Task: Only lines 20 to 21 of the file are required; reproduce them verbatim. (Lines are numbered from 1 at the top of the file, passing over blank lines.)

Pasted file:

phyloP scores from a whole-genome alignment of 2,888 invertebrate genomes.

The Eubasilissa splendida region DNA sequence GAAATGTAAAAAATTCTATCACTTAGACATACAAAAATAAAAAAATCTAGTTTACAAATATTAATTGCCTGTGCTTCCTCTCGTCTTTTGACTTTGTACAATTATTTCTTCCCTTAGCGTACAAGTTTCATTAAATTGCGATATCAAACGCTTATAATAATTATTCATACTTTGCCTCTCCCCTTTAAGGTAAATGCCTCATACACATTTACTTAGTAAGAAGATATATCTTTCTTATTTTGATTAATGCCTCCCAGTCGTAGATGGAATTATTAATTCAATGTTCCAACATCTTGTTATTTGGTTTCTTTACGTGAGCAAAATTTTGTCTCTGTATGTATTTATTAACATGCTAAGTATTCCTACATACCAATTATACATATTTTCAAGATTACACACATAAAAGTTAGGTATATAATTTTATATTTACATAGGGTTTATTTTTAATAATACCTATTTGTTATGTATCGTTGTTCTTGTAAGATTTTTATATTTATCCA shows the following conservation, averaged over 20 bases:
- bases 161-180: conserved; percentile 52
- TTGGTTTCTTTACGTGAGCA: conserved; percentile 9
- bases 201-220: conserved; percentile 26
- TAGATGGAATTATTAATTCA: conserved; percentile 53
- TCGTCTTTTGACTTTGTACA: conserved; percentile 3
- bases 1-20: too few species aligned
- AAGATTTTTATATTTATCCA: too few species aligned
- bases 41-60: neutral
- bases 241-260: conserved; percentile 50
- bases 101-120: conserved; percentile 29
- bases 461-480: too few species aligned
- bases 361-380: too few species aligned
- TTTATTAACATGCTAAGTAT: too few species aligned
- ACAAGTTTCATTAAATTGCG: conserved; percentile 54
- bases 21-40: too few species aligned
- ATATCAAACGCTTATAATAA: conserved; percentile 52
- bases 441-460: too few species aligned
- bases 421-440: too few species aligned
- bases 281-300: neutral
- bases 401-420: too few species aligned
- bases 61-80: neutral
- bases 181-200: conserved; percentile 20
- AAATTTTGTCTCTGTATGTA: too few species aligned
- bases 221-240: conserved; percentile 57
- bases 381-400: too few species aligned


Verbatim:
- bases 421-440: too few species aligned
- bases 281-300: neutral